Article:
Respiration and microbial community succession as compost stability indicators

Since the new Paradigm in biodegradable waste management promotes resource recovery, composting still remains one of the main options. However, the assessment of compost stability, both as a product quality indicator and a process evolution index, is still a problem resisting intensive research efforts. Although a large variety of stability indexes has been proposed in the literature and some have been adopted in national regulations, the question of identifying parameters effectively reflecting the stabilisation process of organic matter during composting still remains.

In the present work we aimed at gaining a more complete picture of the microflora evolution and the microbial activity, as assessed through the respiration rate, during composting of a variety of organic waste in order to evaluate their potential to serve as stability indicators. As an attempt to identify suitable microbial indicators of compost maturity, the process performance of windrow composting of source seperated biowaste, green waste and poultry manure was studied with regard to abiotic factors, respiration activity and the functional microflora. The composting process went through typical changes in temperature, moisture content and microbial properties, despite differences in the initial substrate used. Respiration activity reflected well the process stage ,while some microbial groups have also shown a potential to serve as stability indicators. Green waste, source separated biowaste and poultry manure have been composted in turned pilot systems and monitored, from raw material to mature compost (approximately 3-5 months), with regard to abiotic factors, microbial activity and succession of functional and taxonomic groups. The succession of the microbial community was studied using traditional techniques. Temperature of the composting material, moisture and volatile solids content, C:N ratio, pH, and O2 consumption of water extracts (SOUR test, expressed as mg O2/g VS/hr) were measured during the composting process. A standard procedure for sampling of the compost and selective substrates was used for the enumeration of the different groups of microorganisms (total bacteria, amylolytic, cellulolytic and proteolytic bacteria, enterobacteria, fungi and yeasts). Mesophilic and thermophilic microorganisms were incubated at 30°C and 55°C respectively. The compost temperature reached thermophilic levels (above 55oC) within the first few days of processing for all materials. The physical and chemical parameters examined varied in accordance with the composting material and system used. Results indicate that there is a correlation between composting time and some physicochemical parameters, such as intensity of water evaporation and volatile solids reduction. The temporal evolution of the microbial community structure seems to depict well, albeit in a qualitative manner, the changes in the composting matrix during the process, with nitrobacter and pathogen indicators varying as a monotonous function of processing time. The potential of specific microbial groups to serve as fingerprints of the different process stages requires further investigation. The SOUR value correlated well with composting time and demonstrated a potential for quantitative estimate of the stabilisation process.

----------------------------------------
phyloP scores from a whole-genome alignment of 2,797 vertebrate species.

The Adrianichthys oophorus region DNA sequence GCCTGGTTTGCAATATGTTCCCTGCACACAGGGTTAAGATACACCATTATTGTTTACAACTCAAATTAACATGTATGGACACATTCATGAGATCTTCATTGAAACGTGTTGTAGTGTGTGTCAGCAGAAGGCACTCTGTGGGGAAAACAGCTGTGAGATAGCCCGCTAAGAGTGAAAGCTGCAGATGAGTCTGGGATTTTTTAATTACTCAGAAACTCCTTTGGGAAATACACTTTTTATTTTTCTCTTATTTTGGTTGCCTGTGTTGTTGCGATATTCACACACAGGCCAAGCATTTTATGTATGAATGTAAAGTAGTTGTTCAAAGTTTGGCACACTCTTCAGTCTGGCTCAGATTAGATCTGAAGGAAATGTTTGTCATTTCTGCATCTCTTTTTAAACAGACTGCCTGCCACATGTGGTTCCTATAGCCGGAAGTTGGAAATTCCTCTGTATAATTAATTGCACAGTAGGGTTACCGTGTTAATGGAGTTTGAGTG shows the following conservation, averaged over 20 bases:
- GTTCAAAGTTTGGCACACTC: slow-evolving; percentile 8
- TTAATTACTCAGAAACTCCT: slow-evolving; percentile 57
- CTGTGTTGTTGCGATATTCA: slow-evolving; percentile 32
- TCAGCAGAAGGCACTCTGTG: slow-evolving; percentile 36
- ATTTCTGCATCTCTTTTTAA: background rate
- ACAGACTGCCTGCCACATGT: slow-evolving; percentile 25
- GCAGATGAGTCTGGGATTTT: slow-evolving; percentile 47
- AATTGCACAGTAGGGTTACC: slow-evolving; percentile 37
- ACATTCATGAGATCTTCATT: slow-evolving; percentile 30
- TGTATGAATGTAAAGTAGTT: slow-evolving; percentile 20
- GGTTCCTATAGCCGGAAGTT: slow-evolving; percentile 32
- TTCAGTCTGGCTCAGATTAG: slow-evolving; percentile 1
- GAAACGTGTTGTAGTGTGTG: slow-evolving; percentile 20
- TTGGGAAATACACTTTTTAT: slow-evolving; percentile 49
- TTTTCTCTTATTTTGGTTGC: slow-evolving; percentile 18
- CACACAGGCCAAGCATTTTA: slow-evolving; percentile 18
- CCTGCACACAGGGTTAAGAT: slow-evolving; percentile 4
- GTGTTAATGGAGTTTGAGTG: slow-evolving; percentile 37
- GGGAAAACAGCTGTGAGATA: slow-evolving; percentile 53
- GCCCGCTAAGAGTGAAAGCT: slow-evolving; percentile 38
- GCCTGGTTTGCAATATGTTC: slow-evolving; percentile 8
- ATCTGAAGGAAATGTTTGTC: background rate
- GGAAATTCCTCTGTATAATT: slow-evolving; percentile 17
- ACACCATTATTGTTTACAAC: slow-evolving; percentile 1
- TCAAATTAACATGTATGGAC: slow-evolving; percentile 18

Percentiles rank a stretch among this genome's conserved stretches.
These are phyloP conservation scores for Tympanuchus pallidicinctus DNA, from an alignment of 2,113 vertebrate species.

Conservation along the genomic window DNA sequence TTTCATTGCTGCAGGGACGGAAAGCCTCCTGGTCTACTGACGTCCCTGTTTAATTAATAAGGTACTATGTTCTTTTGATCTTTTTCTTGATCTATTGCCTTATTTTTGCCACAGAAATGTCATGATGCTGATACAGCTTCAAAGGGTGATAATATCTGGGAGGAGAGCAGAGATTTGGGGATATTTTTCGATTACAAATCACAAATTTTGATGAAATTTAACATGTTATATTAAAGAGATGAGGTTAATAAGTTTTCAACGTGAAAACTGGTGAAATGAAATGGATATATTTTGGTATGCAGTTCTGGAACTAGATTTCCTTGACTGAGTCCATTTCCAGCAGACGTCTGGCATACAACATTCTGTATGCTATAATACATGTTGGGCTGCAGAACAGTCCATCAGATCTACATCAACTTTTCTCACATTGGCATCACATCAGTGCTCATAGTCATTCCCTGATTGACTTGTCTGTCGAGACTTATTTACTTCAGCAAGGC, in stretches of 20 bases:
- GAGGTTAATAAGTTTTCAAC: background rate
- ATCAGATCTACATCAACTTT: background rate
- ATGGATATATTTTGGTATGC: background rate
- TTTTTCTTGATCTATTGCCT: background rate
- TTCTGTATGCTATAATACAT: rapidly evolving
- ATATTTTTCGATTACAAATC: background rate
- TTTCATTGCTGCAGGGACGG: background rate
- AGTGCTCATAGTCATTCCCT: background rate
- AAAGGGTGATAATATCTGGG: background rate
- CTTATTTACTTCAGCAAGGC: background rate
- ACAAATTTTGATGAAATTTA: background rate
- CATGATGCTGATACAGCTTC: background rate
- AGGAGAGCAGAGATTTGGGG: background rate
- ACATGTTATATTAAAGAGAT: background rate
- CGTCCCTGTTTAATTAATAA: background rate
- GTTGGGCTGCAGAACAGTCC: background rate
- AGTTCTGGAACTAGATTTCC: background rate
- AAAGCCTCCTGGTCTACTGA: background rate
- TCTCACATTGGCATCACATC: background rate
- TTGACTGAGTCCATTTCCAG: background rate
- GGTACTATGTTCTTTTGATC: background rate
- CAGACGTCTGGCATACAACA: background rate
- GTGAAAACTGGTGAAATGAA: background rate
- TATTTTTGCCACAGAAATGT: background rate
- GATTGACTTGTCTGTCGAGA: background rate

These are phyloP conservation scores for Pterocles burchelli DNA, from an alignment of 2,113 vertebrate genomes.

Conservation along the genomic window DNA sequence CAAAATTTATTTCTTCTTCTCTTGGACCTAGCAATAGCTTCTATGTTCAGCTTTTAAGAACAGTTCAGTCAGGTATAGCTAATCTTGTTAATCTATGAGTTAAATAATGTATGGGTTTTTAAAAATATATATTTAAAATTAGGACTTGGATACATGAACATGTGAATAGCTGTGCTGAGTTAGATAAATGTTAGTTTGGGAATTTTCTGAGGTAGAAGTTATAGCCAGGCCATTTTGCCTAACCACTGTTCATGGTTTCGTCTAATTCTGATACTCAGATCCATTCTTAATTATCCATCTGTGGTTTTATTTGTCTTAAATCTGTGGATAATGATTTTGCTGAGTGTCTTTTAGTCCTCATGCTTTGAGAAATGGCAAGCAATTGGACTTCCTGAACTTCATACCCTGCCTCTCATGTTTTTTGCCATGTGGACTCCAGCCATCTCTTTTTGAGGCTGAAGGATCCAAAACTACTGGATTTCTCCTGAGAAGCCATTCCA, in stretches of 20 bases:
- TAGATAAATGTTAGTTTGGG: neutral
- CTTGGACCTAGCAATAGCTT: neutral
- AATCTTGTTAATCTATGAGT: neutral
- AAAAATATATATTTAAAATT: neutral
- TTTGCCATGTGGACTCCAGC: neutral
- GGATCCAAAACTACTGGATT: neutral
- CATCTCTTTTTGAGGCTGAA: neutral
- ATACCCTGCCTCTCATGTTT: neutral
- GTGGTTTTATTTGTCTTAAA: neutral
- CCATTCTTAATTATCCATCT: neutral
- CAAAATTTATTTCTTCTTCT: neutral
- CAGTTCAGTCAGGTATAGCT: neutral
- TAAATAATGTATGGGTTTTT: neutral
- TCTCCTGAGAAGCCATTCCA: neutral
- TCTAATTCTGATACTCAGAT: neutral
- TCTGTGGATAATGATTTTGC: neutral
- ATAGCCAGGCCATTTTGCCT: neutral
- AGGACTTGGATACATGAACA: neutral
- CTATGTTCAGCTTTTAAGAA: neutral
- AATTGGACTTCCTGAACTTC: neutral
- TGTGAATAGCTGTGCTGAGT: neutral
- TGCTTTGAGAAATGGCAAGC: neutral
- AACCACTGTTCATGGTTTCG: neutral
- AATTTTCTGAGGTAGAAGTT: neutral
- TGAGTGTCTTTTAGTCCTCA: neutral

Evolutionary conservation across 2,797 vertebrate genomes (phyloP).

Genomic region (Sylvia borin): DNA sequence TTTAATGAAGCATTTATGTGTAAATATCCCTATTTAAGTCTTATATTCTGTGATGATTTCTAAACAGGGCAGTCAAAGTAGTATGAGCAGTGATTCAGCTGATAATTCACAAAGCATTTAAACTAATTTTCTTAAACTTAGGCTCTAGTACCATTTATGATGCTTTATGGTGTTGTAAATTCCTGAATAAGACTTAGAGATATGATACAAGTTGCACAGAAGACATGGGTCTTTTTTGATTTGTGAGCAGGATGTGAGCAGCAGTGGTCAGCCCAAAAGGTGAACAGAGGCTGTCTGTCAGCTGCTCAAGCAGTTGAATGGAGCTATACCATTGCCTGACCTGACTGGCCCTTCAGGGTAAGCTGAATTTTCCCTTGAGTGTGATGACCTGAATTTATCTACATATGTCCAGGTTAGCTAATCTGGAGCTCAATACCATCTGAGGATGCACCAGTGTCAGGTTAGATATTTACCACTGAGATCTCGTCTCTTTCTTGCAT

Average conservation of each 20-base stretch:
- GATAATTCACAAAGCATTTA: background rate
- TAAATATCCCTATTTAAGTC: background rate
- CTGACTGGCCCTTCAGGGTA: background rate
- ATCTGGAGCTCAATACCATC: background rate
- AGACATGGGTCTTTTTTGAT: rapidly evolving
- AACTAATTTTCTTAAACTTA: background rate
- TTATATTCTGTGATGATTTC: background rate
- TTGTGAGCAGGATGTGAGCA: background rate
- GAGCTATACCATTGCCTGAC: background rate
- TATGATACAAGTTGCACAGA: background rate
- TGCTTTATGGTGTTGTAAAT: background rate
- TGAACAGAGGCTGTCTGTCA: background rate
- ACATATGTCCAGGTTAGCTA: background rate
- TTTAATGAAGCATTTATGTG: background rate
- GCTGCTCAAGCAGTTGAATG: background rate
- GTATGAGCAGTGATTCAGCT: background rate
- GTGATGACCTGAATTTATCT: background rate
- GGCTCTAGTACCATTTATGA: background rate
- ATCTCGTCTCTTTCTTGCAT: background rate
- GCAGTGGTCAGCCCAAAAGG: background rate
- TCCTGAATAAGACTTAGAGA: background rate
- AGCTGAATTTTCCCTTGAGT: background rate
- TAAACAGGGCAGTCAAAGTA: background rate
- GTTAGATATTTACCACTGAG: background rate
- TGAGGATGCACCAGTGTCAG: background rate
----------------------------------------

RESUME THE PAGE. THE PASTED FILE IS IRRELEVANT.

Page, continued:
Copyright: © European Compost Network ECN e.V.
Quelle: Orbit 2008 (Oktober 2008)
Seiten: 10
Preis inkl. MwSt.: € 10,00
Autor: Christina Chroni
A. Kyriacou
T. Manios
Dr. Katia Lasaridi

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